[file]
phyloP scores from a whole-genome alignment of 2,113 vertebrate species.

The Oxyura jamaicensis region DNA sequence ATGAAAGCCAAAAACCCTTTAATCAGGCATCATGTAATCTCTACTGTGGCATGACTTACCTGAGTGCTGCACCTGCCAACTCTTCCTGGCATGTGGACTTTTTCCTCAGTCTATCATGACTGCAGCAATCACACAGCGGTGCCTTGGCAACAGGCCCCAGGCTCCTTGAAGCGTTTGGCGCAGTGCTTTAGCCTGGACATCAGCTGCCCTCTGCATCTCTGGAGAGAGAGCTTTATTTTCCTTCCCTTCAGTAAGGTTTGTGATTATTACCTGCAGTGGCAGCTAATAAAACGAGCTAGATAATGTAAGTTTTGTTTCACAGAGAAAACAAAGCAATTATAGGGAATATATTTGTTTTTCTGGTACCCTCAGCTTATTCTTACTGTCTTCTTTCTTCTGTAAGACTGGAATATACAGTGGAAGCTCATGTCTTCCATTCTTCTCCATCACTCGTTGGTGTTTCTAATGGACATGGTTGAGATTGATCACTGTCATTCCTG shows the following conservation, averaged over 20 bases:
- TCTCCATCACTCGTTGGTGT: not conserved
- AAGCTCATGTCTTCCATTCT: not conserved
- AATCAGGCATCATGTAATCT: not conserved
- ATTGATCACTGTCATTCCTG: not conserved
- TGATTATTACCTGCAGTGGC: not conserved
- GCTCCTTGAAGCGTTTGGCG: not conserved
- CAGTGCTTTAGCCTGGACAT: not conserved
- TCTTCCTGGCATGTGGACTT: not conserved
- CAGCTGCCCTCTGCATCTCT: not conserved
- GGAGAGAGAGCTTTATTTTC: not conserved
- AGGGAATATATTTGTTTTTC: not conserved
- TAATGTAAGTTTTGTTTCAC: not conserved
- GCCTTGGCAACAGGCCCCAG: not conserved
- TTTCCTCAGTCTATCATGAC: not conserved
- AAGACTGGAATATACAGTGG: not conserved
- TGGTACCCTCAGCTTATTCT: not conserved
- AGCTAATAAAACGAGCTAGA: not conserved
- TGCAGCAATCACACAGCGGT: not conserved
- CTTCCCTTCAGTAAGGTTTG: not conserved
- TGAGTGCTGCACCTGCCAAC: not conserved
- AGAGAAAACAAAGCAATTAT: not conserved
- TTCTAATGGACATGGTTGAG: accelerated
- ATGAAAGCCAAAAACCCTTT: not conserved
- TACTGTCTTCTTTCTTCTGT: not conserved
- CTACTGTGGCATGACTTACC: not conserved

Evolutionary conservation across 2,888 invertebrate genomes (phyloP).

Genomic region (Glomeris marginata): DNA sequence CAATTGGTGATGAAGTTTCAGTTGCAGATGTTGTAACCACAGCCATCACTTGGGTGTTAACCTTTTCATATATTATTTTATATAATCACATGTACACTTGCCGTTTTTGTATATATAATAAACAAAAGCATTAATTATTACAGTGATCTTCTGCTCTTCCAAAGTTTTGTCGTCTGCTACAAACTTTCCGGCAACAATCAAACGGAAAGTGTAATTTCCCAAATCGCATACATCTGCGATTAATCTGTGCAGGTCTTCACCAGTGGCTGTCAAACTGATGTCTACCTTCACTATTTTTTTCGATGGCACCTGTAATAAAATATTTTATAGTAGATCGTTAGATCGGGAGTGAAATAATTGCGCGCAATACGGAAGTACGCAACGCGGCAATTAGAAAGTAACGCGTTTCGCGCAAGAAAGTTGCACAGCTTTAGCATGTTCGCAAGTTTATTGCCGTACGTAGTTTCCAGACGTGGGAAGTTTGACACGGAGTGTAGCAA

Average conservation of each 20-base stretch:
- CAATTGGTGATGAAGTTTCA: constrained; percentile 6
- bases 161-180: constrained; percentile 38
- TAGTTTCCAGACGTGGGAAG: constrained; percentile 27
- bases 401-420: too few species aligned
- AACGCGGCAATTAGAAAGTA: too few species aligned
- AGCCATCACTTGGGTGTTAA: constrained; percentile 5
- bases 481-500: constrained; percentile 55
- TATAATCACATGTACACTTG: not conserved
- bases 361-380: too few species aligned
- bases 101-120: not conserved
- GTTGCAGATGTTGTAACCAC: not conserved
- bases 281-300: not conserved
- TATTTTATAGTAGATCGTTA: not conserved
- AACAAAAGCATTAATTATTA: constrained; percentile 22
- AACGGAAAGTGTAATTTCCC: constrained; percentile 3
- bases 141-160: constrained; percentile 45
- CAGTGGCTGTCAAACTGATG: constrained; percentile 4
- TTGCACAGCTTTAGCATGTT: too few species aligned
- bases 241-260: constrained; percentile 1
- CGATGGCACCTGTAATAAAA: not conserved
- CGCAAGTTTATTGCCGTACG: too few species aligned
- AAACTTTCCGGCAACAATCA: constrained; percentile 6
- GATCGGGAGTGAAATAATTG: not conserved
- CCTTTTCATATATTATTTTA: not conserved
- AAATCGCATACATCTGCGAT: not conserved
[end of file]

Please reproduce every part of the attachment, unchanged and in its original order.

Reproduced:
phyloP scores from a whole-genome alignment of 2,113 vertebrate species.

The Oxyura jamaicensis region DNA sequence ATGAAAGCCAAAAACCCTTTAATCAGGCATCATGTAATCTCTACTGTGGCATGACTTACCTGAGTGCTGCACCTGCCAACTCTTCCTGGCATGTGGACTTTTTCCTCAGTCTATCATGACTGCAGCAATCACACAGCGGTGCCTTGGCAACAGGCCCCAGGCTCCTTGAAGCGTTTGGCGCAGTGCTTTAGCCTGGACATCAGCTGCCCTCTGCATCTCTGGAGAGAGAGCTTTATTTTCCTTCCCTTCAGTAAGGTTTGTGATTATTACCTGCAGTGGCAGCTAATAAAACGAGCTAGATAATGTAAGTTTTGTTTCACAGAGAAAACAAAGCAATTATAGGGAATATATTTGTTTTTCTGGTACCCTCAGCTTATTCTTACTGTCTTCTTTCTTCTGTAAGACTGGAATATACAGTGGAAGCTCATGTCTTCCATTCTTCTCCATCACTCGTTGGTGTTTCTAATGGACATGGTTGAGATTGATCACTGTCATTCCTG shows the following conservation, averaged over 20 bases:
- TCTCCATCACTCGTTGGTGT: not conserved
- AAGCTCATGTCTTCCATTCT: not conserved
- AATCAGGCATCATGTAATCT: not conserved
- ATTGATCACTGTCATTCCTG: not conserved
- TGATTATTACCTGCAGTGGC: not conserved
- GCTCCTTGAAGCGTTTGGCG: not conserved
- CAGTGCTTTAGCCTGGACAT: not conserved
- TCTTCCTGGCATGTGGACTT: not conserved
- CAGCTGCCCTCTGCATCTCT: not conserved
- GGAGAGAGAGCTTTATTTTC: not conserved
- AGGGAATATATTTGTTTTTC: not conserved
- TAATGTAAGTTTTGTTTCAC: not conserved
- GCCTTGGCAACAGGCCCCAG: not conserved
- TTTCCTCAGTCTATCATGAC: not conserved
- AAGACTGGAATATACAGTGG: not conserved
- TGGTACCCTCAGCTTATTCT: not conserved
- AGCTAATAAAACGAGCTAGA: not conserved
- TGCAGCAATCACACAGCGGT: not conserved
- CTTCCCTTCAGTAAGGTTTG: not conserved
- TGAGTGCTGCACCTGCCAAC: not conserved
- AGAGAAAACAAAGCAATTAT: not conserved
- TTCTAATGGACATGGTTGAG: accelerated
- ATGAAAGCCAAAAACCCTTT: not conserved
- TACTGTCTTCTTTCTTCTGT: not conserved
- CTACTGTGGCATGACTTACC: not conserved

Evolutionary conservation across 2,888 invertebrate genomes (phyloP).

Genomic region (Glomeris marginata): DNA sequence CAATTGGTGATGAAGTTTCAGTTGCAGATGTTGTAACCACAGCCATCACTTGGGTGTTAACCTTTTCATATATTATTTTATATAATCACATGTACACTTGCCGTTTTTGTATATATAATAAACAAAAGCATTAATTATTACAGTGATCTTCTGCTCTTCCAAAGTTTTGTCGTCTGCTACAAACTTTCCGGCAACAATCAAACGGAAAGTGTAATTTCCCAAATCGCATACATCTGCGATTAATCTGTGCAGGTCTTCACCAGTGGCTGTCAAACTGATGTCTACCTTCACTATTTTTTTCGATGGCACCTGTAATAAAATATTTTATAGTAGATCGTTAGATCGGGAGTGAAATAATTGCGCGCAATACGGAAGTACGCAACGCGGCAATTAGAAAGTAACGCGTTTCGCGCAAGAAAGTTGCACAGCTTTAGCATGTTCGCAAGTTTATTGCCGTACGTAGTTTCCAGACGTGGGAAGTTTGACACGGAGTGTAGCAA

Average conservation of each 20-base stretch:
- CAATTGGTGATGAAGTTTCA: constrained; percentile 6
- bases 161-180: constrained; percentile 38
- TAGTTTCCAGACGTGGGAAG: constrained; percentile 27
- bases 401-420: too few species aligned
- AACGCGGCAATTAGAAAGTA: too few species aligned
- AGCCATCACTTGGGTGTTAA: constrained; percentile 5
- bases 481-500: constrained; percentile 55
- TATAATCACATGTACACTTG: not conserved
- bases 361-380: too few species aligned
- bases 101-120: not conserved
- GTTGCAGATGTTGTAACCAC: not conserved
- bases 281-300: not conserved
- TATTTTATAGTAGATCGTTA: not conserved
- AACAAAAGCATTAATTATTA: constrained; percentile 22
- AACGGAAAGTGTAATTTCCC: constrained; percentile 3
- bases 141-160: constrained; percentile 45
- CAGTGGCTGTCAAACTGATG: constrained; percentile 4
- TTGCACAGCTTTAGCATGTT: too few species aligned
- bases 241-260: constrained; percentile 1
- CGATGGCACCTGTAATAAAA: not conserved
- CGCAAGTTTATTGCCGTACG: too few species aligned
- AAACTTTCCGGCAACAATCA: constrained; percentile 6
- GATCGGGAGTGAAATAATTG: not conserved
- CCTTTTCATATATTATTTTA: not conserved
- AAATCGCATACATCTGCGAT: not conserved